Hugo McCloud, installation view of The Burden of Man: waiting to breathe with, 2021, presented by Sean Kelly and Vielmetter Los Angeles at Art Basel Unlimited, 2021. © Hugo McCloud. Courtesy of the artist and Sean Kelly, New York.

At last year’s Art Basel in Switzerland, Sean Kelly Gallery exhibited the four-panel, 90-by-282-inch painting The Burden of Man: waiting to breathe with (2021). Given McCloud’s later foray into still-life paintings, the work hinted at a divergence from figuration by radiating a more abstract visual lexicon.

And at Rockefeller Center this past April, McCloud returned to juxtaposing street workers in his largest public exhibition to date. Given Midtown’s complex relationship with class division and labor, McCloud’s Art Production Fund display of nameless workers from remote regions rendered in disposable bags embodied the intricacies of global economies.

Portrait of Hugo McCloud at Rockefeller Center. Courtesy of Rockefeller Center.

“I am not the painter people imagine—I don’t paint with a brush on a canvas with an easel,” he said. “I deal with materials through figuring out engineering and coming up with my own technique.” This path, however, requires compromise and patience. “Plastic is a material like no other because there is no fluidity—it is unforgiving and very fixed,” McCloud continued. Once ironed onto the panel, the strip of plastic offers no turning back. Therefore, each painting has to stem from a premeditated decision about its balance between sharp figuration and hints of abstraction. “I am still trying to figure out how to capture fluidity,” McCloud admitted.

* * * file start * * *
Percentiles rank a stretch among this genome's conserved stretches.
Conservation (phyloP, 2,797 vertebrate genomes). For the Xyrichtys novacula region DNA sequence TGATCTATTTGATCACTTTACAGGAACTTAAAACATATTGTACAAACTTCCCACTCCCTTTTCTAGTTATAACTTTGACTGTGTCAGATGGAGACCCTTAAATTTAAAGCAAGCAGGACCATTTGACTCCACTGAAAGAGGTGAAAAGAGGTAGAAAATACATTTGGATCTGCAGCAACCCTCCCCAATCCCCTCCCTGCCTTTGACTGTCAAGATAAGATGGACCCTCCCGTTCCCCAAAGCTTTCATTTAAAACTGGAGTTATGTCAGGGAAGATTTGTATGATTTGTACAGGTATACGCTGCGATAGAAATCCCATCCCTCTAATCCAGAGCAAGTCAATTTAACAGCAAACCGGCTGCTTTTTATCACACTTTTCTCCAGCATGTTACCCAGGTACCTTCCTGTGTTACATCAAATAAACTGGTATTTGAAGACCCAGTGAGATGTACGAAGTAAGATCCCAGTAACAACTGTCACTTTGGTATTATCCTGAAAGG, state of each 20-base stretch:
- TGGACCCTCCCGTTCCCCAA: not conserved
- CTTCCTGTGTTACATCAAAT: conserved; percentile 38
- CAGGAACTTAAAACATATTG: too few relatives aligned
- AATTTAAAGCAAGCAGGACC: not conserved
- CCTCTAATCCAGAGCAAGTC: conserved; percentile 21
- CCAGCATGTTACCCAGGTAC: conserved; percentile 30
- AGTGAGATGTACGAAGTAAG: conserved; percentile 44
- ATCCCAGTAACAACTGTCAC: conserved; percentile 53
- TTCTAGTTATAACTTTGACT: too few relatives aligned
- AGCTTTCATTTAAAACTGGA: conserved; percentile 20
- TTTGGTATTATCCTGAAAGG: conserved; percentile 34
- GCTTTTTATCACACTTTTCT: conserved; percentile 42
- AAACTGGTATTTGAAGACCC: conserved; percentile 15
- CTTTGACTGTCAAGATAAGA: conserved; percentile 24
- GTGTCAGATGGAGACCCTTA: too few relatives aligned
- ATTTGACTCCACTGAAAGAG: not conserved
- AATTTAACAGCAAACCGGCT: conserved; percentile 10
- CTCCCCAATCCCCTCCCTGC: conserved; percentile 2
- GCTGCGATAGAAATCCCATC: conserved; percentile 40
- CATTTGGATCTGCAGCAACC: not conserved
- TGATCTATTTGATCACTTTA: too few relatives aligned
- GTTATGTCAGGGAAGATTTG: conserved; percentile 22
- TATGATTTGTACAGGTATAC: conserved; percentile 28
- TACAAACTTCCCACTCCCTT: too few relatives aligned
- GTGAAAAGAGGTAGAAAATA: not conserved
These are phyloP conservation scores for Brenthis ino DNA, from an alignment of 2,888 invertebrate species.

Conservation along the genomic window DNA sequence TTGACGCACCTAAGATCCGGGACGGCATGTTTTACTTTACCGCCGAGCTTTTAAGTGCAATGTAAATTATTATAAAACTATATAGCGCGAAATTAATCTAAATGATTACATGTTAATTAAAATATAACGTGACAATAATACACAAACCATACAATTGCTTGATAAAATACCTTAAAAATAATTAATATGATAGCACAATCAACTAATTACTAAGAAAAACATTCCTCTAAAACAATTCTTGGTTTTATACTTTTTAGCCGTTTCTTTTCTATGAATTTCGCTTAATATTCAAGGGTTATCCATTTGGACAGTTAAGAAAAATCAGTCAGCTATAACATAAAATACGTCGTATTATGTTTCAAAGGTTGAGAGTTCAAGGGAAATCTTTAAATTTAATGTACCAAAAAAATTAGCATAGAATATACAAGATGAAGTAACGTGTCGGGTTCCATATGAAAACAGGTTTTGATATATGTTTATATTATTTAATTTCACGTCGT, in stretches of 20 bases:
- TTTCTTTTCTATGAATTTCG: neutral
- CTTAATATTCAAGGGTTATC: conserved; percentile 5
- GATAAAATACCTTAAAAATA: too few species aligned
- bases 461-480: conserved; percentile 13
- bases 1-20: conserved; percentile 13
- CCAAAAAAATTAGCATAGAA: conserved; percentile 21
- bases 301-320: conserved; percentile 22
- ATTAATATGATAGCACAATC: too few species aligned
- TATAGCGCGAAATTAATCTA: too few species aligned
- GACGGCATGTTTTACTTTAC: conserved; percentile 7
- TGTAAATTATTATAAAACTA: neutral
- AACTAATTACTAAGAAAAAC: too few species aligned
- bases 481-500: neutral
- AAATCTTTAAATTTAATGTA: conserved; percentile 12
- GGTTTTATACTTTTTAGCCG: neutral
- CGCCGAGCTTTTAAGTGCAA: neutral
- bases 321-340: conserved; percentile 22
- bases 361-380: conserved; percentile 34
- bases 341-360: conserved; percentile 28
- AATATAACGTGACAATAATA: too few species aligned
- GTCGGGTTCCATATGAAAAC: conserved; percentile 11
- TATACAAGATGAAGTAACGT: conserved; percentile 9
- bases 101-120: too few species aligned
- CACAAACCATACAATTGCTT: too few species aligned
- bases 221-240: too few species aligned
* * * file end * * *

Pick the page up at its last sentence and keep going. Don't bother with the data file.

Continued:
His new “flores de mayo” works that feature trees in silhouette have imposed this challenge: “My trees are the same color as the sky because they are vague, undefined shadows, so I realize the key is to create another layer of sky but darker,” the artist said. Through his use of material, McCloud has proven that other possibilities of beauty can be discovered in what most may consider disposable.